## CryptoDB

### Neekon Vafa

#### Publications

**Year**

**Venue**

**Title**

2024

TCC

Sparse Linear Regression and Lattice Problems
Abstract

Sparse linear regression (SLR) is a well-studied problem in statistics where one is given a design matrix $\mathbf{X} \in \mathbb{R}^{m \times n}$ and a response vector $\mathbf{y} = \mathbf{X} \boldsymbol{\theta}^* + \mathbf{w}$ for a $k$-sparse vector $\boldsymbol{\theta}^*$ (that is, $\|\boldsymbol{\theta}^*\|_0 \leq k$) and small, arbitrary noise $\mathbf{w}$, and the goal is to find a $k$-sparse $\widehat{\boldsymbol{\theta}} \in \mathbb{R}^{n}$ that minimizes the mean squared prediction error $\frac{1}{m} \|\mathbf{X} \widehat{\boldsymbol{\theta}} - \mathbf{X} \boldsymbol{\theta}^*\|^2_2$. While $\ell_1$-relaxation methods such as basis pursuit, Lasso, and the Dantzig selector solve SLR when the design matrix is well-conditioned, no general algorithm is known, nor is there any formal evidence of hardness in an average-case setting with respect to all efficient algorithms.
We give evidence of average-case hardness of SLR w.r.t. all efficient algorithms assuming the worst-case hardness of lattice problems. Specifically, we give an instance-by-instance reduction from a variant of the bounded distance decoding (BDD) problem on lattices to SLR, where the condition number of the lattice basis that defines the BDD instance is directly related to the restricted eigenvalue condition of the design matrix, which characterizes some of the classical statistical-computational gaps for sparse linear regression. Also, by appealing to worst-case to average-case reductions from the world of lattices, this shows hardness for a distribution of SLR instances; while the design matrices are ill-conditioned, the resulting SLR instances are in the identifiable regime.
Furthermore, for well-conditioned (essentially) isotropic Gaussian design matrices, where Lasso is known to behave well in the identifiable regime, we show hardness of outputting any good solution in the unidentifiable regime where there are many solutions, assuming the worst-case hardness of standard and well-studied lattice problems.

2024

TCC

Indistinguishability Obfuscation from Bilinear Maps and LPN Variants
Abstract

We construct an indistinguishability obfuscation (IO) scheme from the sub-exponential hardness of the decisional linear problem on bilinear maps together with two variants of the learning parity with noise (LPN) problem, namely large-field LPN and (binary-field) sparse LPN. This removes the need to assume the existence of polynomial-stretch PRGs in $\mathsf{NC}^0$ from the state-of-the-art construction of IO (Jain, Lin, and Sahai, EUROCRYPT 2022). As an intermediate step in our construction, we abstract away a notion of structured-seed polynomial-stretch PRGs in $\mathsf{NC}^0$ which is implied by both sparse LPN and the existence of polynomial-stretch PRGs in $\mathsf{NC}^0$.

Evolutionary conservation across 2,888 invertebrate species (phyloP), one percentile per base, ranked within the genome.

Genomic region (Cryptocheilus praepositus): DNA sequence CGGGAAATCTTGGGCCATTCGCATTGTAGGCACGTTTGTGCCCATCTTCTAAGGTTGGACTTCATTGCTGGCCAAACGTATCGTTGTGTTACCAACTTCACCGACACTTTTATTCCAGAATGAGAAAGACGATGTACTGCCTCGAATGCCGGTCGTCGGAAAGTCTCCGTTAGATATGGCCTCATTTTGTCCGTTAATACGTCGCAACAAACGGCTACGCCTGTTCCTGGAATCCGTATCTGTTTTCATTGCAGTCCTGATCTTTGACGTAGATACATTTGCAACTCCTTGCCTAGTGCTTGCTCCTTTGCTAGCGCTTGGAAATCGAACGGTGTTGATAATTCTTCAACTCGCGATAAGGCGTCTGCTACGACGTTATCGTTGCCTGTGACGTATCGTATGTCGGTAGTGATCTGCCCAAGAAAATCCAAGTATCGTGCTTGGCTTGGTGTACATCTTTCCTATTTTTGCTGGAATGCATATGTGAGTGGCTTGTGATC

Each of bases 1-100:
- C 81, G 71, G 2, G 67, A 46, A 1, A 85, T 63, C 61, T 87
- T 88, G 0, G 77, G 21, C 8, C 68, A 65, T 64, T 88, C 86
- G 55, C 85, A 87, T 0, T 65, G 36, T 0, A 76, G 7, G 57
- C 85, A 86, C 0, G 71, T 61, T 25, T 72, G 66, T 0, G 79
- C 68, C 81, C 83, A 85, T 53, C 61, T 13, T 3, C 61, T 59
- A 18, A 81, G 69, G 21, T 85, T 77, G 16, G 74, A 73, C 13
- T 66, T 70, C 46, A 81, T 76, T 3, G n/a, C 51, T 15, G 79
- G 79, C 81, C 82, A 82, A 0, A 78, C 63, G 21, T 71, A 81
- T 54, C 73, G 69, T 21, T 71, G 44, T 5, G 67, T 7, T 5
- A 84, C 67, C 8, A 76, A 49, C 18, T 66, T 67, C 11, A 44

As immediate applications, from the sub-exponential hardness of the decisional linear assumption on bilinear groups, large-field LPN, and sparse LPN, we get alternative constructions of (a) FHE without lattices or circular security assumptions (Canetti, Lin, Tessaro, and Vaikuntanathan, TCC 2015), and (b) perfect zero-knowledge adaptively-sound Succinct Non-interactive Arguments (SNARGs) for NP (Waters and Wu, STOC 2024).

2023

CRYPTO

MacORAMa: Optimal Oblivious RAM with Integrity
Abstract

Oblivious RAM (ORAM), introduced by Goldreich and Ostrovsky (J. ACM `96), is a primitive that allows a client to perform RAM computations on an external database without revealing any information through the access pattern. For a database of size $N$, well-known lower bounds show that a multiplicative overhead of $\Omega(\log N)$ in the number of RAM queries is necessary assuming $O(1)$ client storage. A long sequence of works culminated in the asymptotically optimal construction of Asharov, Komargodski, Lin, and Shi (CRYPTO `21) with $O(\log N)$ worst-case overhead and $O(1)$ client storage. However, this optimal ORAM is known to be secure only in the \emph{honest-but-curious} setting, where an adversary is allowed to observe the access patterns but not modify the contents of the database. In the \emph{malicious} setting, where an adversary is additionally allowed to tamper with the database, this construction and many others in fact become insecure.
In this work, we construct the first maliciously secure ORAM with worst-case $O(\log N)$ overhead and $O(1)$ client storage assuming one-way functions, which are also necessary. By the $\Omega(\log N)$ lower bound, our construction is asymptotically optimal. To attain this overhead, we develop techniques to intricately interleave online and offline memory checking for malicious security. Furthermore, we complement our positive result by showing the impossibility of a \emph{generic} overhead-preserving compiler from honest-but-curious to malicious security, barring a breakthrough in memory checking.

#### Coauthors

- Aparna Gupte (1)
- Surya Mathialagan (1)
- Seyoon Ragavan (1)
- Neekon Vafa (3)
- Vinod Vaikuntanathan (2)